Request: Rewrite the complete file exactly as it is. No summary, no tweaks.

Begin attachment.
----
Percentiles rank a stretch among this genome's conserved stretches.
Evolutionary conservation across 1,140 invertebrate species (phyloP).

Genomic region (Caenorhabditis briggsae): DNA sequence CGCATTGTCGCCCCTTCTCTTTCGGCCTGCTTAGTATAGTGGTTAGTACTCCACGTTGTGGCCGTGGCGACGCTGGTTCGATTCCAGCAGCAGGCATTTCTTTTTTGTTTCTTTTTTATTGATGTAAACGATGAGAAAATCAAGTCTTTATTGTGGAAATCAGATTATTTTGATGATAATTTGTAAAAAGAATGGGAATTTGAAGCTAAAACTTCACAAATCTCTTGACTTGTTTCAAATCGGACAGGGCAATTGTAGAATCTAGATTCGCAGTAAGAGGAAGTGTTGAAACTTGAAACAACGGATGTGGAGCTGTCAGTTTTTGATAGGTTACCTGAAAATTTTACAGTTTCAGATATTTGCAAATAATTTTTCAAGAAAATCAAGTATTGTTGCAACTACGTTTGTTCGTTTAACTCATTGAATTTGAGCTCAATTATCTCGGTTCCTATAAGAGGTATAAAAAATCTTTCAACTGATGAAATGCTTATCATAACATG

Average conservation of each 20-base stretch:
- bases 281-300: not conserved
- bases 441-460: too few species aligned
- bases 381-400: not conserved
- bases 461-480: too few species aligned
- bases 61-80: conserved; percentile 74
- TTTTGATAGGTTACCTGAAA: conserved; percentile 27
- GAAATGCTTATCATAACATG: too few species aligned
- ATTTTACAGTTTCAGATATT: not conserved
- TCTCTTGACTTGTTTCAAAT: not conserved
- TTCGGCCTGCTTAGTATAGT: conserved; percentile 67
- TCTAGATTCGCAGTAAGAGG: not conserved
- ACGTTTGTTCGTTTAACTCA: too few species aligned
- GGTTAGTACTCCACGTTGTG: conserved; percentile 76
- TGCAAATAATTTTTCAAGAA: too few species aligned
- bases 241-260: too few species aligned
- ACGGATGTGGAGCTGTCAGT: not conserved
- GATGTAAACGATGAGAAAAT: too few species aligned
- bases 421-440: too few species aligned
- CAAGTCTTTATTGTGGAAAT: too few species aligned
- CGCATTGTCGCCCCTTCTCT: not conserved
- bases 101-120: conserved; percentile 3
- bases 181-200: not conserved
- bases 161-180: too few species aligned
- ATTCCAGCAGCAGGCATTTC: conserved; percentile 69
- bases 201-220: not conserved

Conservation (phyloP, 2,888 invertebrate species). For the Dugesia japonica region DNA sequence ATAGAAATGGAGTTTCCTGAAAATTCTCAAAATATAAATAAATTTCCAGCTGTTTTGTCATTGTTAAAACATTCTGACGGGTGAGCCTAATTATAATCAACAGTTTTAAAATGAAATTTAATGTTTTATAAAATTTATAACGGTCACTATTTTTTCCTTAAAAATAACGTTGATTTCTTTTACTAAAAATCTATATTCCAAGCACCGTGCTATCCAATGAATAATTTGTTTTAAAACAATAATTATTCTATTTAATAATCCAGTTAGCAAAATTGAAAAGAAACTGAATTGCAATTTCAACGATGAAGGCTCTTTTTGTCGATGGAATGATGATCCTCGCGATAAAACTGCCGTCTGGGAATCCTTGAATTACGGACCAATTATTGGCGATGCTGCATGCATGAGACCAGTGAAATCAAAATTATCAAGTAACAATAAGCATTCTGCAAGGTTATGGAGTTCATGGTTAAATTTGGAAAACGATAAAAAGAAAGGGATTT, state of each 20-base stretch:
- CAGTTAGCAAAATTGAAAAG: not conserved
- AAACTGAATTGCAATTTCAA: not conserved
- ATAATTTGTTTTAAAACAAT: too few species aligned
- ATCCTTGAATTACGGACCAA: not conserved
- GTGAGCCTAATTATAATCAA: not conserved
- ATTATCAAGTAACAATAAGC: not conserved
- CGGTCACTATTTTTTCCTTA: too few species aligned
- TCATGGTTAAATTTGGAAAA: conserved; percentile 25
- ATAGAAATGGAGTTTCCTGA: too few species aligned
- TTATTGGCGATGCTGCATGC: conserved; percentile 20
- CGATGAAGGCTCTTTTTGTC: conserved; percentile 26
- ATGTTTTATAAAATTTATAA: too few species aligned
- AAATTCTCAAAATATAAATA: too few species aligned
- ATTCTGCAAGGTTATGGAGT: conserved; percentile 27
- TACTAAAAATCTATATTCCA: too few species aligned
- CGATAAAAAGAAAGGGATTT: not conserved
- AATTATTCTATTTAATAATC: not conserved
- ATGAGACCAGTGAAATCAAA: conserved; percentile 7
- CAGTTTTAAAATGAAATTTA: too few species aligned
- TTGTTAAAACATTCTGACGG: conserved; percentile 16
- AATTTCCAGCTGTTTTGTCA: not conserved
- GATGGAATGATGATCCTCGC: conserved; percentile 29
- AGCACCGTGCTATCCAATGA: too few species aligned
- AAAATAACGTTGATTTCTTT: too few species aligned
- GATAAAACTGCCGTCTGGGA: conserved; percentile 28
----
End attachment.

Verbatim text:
Percentiles rank a stretch among this genome's conserved stretches.
Evolutionary conservation across 1,140 invertebrate species (phyloP).

Genomic region (Caenorhabditis briggsae): DNA sequence CGCATTGTCGCCCCTTCTCTTTCGGCCTGCTTAGTATAGTGGTTAGTACTCCACGTTGTGGCCGTGGCGACGCTGGTTCGATTCCAGCAGCAGGCATTTCTTTTTTGTTTCTTTTTTATTGATGTAAACGATGAGAAAATCAAGTCTTTATTGTGGAAATCAGATTATTTTGATGATAATTTGTAAAAAGAATGGGAATTTGAAGCTAAAACTTCACAAATCTCTTGACTTGTTTCAAATCGGACAGGGCAATTGTAGAATCTAGATTCGCAGTAAGAGGAAGTGTTGAAACTTGAAACAACGGATGTGGAGCTGTCAGTTTTTGATAGGTTACCTGAAAATTTTACAGTTTCAGATATTTGCAAATAATTTTTCAAGAAAATCAAGTATTGTTGCAACTACGTTTGTTCGTTTAACTCATTGAATTTGAGCTCAATTATCTCGGTTCCTATAAGAGGTATAAAAAATCTTTCAACTGATGAAATGCTTATCATAACATG

Average conservation of each 20-base stretch:
- bases 281-300: not conserved
- bases 441-460: too few species aligned
- bases 381-400: not conserved
- bases 461-480: too few species aligned
- bases 61-80: conserved; percentile 74
- TTTTGATAGGTTACCTGAAA: conserved; percentile 27
- GAAATGCTTATCATAACATG: too few species aligned
- ATTTTACAGTTTCAGATATT: not conserved
- TCTCTTGACTTGTTTCAAAT: not conserved
- TTCGGCCTGCTTAGTATAGT: conserved; percentile 67
- TCTAGATTCGCAGTAAGAGG: not conserved
- ACGTTTGTTCGTTTAACTCA: too few species aligned
- GGTTAGTACTCCACGTTGTG: conserved; percentile 76
- TGCAAATAATTTTTCAAGAA: too few species aligned
- bases 241-260: too few species aligned
- ACGGATGTGGAGCTGTCAGT: not conserved
- GATGTAAACGATGAGAAAAT: too few species aligned
- bases 421-440: too few species aligned
- CAAGTCTTTATTGTGGAAAT: too few species aligned
- CGCATTGTCGCCCCTTCTCT: not conserved
- bases 101-120: conserved; percentile 3
- bases 181-200: not conserved
- bases 161-180: too few species aligned
- ATTCCAGCAGCAGGCATTTC: conserved; percentile 69
- bases 201-220: not conserved

Conservation (phyloP, 2,888 invertebrate species). For the Dugesia japonica region DNA sequence ATAGAAATGGAGTTTCCTGAAAATTCTCAAAATATAAATAAATTTCCAGCTGTTTTGTCATTGTTAAAACATTCTGACGGGTGAGCCTAATTATAATCAACAGTTTTAAAATGAAATTTAATGTTTTATAAAATTTATAACGGTCACTATTTTTTCCTTAAAAATAACGTTGATTTCTTTTACTAAAAATCTATATTCCAAGCACCGTGCTATCCAATGAATAATTTGTTTTAAAACAATAATTATTCTATTTAATAATCCAGTTAGCAAAATTGAAAAGAAACTGAATTGCAATTTCAACGATGAAGGCTCTTTTTGTCGATGGAATGATGATCCTCGCGATAAAACTGCCGTCTGGGAATCCTTGAATTACGGACCAATTATTGGCGATGCTGCATGCATGAGACCAGTGAAATCAAAATTATCAAGTAACAATAAGCATTCTGCAAGGTTATGGAGTTCATGGTTAAATTTGGAAAACGATAAAAAGAAAGGGATTT, state of each 20-base stretch:
- CAGTTAGCAAAATTGAAAAG: not conserved
- AAACTGAATTGCAATTTCAA: not conserved
- ATAATTTGTTTTAAAACAAT: too few species aligned
- ATCCTTGAATTACGGACCAA: not conserved
- GTGAGCCTAATTATAATCAA: not conserved
- ATTATCAAGTAACAATAAGC: not conserved
- CGGTCACTATTTTTTCCTTA: too few species aligned
- TCATGGTTAAATTTGGAAAA: conserved; percentile 25
- ATAGAAATGGAGTTTCCTGA: too few species aligned
- TTATTGGCGATGCTGCATGC: conserved; percentile 20
- CGATGAAGGCTCTTTTTGTC: conserved; percentile 26
- ATGTTTTATAAAATTTATAA: too few species aligned
- AAATTCTCAAAATATAAATA: too few species aligned
- ATTCTGCAAGGTTATGGAGT: conserved; percentile 27
- TACTAAAAATCTATATTCCA: too few species aligned
- CGATAAAAAGAAAGGGATTT: not conserved
- AATTATTCTATTTAATAATC: not conserved
- ATGAGACCAGTGAAATCAAA: conserved; percentile 7
- CAGTTTTAAAATGAAATTTA: too few species aligned
- TTGTTAAAACATTCTGACGG: conserved; percentile 16
- AATTTCCAGCTGTTTTGTCA: not conserved
- GATGGAATGATGATCCTCGC: conserved; percentile 29
- AGCACCGTGCTATCCAATGA: too few species aligned
- AAAATAACGTTGATTTCTTT: too few species aligned
- GATAAAACTGCCGTCTGGGA: conserved; percentile 28